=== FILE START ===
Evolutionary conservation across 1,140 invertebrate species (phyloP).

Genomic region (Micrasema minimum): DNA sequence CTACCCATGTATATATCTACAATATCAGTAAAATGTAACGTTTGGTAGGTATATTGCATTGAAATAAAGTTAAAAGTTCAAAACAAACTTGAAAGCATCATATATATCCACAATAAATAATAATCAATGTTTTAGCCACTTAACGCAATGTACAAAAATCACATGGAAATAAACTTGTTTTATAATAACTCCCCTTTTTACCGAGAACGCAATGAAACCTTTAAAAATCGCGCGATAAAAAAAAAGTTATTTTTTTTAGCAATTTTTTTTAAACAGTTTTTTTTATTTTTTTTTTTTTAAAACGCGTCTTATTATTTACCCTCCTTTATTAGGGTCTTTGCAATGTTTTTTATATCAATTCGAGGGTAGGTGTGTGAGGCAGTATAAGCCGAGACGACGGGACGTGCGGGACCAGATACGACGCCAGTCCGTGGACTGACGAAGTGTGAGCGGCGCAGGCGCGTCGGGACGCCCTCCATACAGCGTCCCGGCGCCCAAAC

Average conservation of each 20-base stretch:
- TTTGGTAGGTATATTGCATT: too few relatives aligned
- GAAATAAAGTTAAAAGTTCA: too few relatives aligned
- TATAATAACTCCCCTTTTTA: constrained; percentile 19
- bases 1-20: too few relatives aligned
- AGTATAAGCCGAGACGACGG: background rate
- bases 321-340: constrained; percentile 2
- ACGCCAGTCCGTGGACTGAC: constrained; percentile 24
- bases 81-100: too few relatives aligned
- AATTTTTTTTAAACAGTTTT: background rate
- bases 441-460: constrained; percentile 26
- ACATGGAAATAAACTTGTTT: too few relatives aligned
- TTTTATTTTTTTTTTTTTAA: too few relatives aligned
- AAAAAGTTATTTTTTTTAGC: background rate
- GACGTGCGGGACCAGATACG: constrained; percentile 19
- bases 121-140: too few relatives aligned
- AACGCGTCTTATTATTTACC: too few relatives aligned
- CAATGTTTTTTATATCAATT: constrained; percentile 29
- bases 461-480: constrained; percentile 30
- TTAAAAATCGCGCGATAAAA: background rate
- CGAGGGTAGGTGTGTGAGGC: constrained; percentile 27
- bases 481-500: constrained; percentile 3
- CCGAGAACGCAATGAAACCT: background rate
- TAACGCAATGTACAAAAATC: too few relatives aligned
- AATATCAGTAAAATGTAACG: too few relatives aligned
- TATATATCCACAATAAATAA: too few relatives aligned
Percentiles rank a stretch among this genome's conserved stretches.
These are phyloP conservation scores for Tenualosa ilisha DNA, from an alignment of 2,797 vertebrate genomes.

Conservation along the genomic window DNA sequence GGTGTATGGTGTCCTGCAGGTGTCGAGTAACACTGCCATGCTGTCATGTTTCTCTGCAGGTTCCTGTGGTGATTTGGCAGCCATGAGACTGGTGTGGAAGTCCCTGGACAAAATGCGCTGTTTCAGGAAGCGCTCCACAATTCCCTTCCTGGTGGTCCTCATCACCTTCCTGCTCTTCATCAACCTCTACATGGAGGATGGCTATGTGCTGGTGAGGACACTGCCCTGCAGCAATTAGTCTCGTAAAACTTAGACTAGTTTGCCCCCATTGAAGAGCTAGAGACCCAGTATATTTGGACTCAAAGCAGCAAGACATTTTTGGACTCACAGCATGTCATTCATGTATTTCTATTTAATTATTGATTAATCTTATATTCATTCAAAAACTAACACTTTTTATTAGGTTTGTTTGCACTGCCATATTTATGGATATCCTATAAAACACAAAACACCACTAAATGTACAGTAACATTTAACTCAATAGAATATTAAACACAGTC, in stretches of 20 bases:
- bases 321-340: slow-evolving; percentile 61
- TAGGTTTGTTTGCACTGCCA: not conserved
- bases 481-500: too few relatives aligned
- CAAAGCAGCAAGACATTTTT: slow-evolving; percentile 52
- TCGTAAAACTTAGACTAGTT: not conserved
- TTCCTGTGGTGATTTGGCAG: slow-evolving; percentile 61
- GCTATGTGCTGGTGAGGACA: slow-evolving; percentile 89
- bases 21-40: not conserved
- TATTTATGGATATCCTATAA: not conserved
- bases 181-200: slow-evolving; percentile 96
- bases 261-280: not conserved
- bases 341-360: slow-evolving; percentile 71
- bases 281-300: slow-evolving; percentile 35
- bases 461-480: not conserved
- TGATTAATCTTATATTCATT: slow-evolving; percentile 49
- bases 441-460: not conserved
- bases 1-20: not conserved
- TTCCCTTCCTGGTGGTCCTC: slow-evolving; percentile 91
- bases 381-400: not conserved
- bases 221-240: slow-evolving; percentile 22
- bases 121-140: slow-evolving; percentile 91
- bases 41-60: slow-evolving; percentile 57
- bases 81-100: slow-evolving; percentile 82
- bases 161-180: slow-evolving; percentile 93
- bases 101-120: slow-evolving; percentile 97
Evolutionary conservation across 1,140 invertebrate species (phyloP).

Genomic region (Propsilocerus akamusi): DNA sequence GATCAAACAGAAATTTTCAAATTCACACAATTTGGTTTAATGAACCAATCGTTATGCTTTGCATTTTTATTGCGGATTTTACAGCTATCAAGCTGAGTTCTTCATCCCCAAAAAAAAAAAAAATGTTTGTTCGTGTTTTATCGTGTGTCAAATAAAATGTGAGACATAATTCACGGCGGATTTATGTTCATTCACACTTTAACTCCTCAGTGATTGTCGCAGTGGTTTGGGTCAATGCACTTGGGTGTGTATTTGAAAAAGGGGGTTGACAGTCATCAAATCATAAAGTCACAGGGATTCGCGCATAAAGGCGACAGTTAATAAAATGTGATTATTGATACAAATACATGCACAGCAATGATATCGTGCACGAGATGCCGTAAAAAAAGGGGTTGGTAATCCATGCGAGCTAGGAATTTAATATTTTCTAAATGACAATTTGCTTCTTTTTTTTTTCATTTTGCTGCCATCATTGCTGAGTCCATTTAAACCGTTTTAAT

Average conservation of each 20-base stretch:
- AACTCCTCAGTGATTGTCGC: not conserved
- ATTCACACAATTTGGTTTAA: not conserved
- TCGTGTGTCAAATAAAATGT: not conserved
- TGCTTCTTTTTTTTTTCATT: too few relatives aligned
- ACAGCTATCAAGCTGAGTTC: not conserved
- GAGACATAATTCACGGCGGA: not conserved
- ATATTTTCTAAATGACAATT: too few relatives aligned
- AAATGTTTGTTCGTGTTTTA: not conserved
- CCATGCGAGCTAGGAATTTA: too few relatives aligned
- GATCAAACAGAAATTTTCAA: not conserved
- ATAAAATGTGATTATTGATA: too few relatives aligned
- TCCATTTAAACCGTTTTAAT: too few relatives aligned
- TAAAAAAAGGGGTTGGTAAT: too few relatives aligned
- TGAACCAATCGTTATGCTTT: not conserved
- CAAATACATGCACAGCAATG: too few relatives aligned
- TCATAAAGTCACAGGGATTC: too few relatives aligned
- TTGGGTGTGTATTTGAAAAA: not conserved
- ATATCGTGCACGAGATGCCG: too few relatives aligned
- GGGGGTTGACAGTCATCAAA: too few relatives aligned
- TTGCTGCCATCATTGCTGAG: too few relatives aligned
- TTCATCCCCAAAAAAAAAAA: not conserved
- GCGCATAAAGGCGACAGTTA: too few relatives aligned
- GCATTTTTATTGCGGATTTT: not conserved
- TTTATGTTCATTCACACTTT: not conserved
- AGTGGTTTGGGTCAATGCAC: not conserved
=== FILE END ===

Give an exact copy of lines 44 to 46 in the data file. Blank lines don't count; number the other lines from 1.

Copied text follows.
- bases 281-300: slow-evolving; percentile 35
- bases 461-480: not conserved
- TGATTAATCTTATATTCATT: slow-evolving; percentile 49